Telehealth on the Rise
Parks Associates, a market research and consulting firm, released a study about online healthcare and video consultations with physicians. They found that the number of households using video consultations would grow from 900,000 in 2013 to 22.6 million in 2018. This projection is a remarkable five year leap, putting telemedicine services on the leading line of healthcare in the near future. But is this innovative health resource being used to its full potential?
Representative Chris Collins, the chairman for the Small Business Subcommittee on Health and Technology, held a hearing to examine the use of telemedicine and its possibilities for small business practices. Not wanting politics to impede this maturing technology, he went on to say that, “Some physicians and telemedicine advocates are concerned that regulatory barriers will keep this cost-saving and useful technology from reaching its full potential. Washington must work with the medical community to make sure technological advances, like telemedicine, are able to thrive so that they improve the quality and affordability of care.” A bill is being introduced called the “Medicare Parity Act of 2014″ that hopes to enlarge medicare reimbursement for telemedicine.
“The largest barrier as noted is reimbursement for telehealth services. Without assured reimbursement, providers and patients are unlikely to utilize telehealth. While Virginia law addresses coverage for telehealth services, this does not guarantee access with all private insurance and many states do not have similar policies,” said Brenda Dentiman, a Dermatologist at Fair Oaks Skin Care Center in North Virginia.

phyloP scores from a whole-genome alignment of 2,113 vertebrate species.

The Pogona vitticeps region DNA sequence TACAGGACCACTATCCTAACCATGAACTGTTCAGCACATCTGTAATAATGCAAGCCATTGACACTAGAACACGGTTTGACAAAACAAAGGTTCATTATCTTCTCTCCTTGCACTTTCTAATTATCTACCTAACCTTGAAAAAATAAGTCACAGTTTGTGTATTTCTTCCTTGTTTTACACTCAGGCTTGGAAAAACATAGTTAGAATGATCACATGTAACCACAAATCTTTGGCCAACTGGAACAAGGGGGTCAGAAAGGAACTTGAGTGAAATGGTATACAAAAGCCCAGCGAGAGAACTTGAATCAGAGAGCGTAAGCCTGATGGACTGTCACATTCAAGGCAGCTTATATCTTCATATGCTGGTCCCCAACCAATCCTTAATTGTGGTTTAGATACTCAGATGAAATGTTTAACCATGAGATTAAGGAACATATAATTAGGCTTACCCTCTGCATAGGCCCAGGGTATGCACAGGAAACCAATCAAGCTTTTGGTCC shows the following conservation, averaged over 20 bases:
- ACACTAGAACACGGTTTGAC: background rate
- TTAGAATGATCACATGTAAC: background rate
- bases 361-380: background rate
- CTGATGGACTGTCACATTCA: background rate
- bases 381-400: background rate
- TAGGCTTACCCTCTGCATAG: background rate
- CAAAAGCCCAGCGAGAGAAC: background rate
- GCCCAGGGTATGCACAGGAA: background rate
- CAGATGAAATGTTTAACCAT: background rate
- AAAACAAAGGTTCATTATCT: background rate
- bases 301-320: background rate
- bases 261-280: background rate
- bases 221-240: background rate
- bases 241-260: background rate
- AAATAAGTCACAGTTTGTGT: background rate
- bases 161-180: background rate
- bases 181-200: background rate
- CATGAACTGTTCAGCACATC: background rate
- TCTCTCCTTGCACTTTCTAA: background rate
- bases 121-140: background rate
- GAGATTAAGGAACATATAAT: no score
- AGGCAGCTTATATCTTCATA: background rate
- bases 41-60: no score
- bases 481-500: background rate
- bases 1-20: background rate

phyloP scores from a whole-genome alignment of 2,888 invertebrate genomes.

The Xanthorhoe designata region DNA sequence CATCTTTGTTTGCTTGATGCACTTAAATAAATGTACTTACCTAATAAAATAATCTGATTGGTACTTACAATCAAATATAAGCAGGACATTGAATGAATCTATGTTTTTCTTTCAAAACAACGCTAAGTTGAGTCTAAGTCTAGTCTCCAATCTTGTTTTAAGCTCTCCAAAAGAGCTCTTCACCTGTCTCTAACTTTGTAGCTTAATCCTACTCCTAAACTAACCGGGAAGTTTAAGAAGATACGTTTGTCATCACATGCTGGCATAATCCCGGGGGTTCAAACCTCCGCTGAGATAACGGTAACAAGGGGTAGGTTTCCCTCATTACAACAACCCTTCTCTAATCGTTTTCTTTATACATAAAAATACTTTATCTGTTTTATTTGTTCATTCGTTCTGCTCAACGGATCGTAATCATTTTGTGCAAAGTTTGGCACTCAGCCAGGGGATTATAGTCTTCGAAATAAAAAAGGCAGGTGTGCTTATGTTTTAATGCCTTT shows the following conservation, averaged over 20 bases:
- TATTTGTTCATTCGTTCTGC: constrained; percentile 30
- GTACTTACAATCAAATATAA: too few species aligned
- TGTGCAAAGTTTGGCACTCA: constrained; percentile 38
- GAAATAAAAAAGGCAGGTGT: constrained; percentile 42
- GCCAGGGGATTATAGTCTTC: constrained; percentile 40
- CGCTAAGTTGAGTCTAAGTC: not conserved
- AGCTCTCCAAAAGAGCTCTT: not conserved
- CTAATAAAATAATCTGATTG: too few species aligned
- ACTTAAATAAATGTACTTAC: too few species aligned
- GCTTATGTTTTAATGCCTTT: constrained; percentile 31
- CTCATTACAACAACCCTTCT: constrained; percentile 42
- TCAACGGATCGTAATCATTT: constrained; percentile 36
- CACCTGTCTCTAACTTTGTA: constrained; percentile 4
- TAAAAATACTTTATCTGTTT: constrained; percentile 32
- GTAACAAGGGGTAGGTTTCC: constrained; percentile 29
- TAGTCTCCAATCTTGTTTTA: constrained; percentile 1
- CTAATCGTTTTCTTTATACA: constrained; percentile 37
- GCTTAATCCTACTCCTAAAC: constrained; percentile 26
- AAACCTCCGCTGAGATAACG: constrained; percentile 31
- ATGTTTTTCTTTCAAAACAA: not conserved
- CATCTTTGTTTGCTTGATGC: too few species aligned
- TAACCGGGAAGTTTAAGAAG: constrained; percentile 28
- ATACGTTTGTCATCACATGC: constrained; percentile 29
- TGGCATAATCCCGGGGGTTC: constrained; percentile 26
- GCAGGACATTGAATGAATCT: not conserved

Another testimony at the congressional hearing came from Karen Rheuban, a Senior Associate Dean for CME and External Affairs Director at the University of Virginia Center for Telehealth. In her testimony, she stated that, “Telehealth is an essential tool to address the significant challenges of access to high quality care for both acute and chronic disease management, to mitigate workforce shortages, improve population health and lower cost of care. There are many opportunities for small practices to integrate telehealth models into every-day practice. However, even for large healthcare systems, managing and navigating the complex legal and regulatory environment which impacts the practice of healthcare using telehealth tools can be challenging. For small group practices and solo practitioners, telehealth holds great promise, but the administrative and regulatory challenges can be overwhelming.”
Telehealth has some enormous hurdles to overcome in its future involving medicare and coverage. Doctors and patients alike are seeing its temporary setbacks, but the pros outweigh the cons, and people want better access to quality of care, and telehealth is its harbinger.
“Thus it is imperative that we create and promulgate policies that foster certainty, transparency, high quality, secure and sustainable solutions that empower patients, providers and payers to adopt 21st Century models of care.”
– Karen Rheuban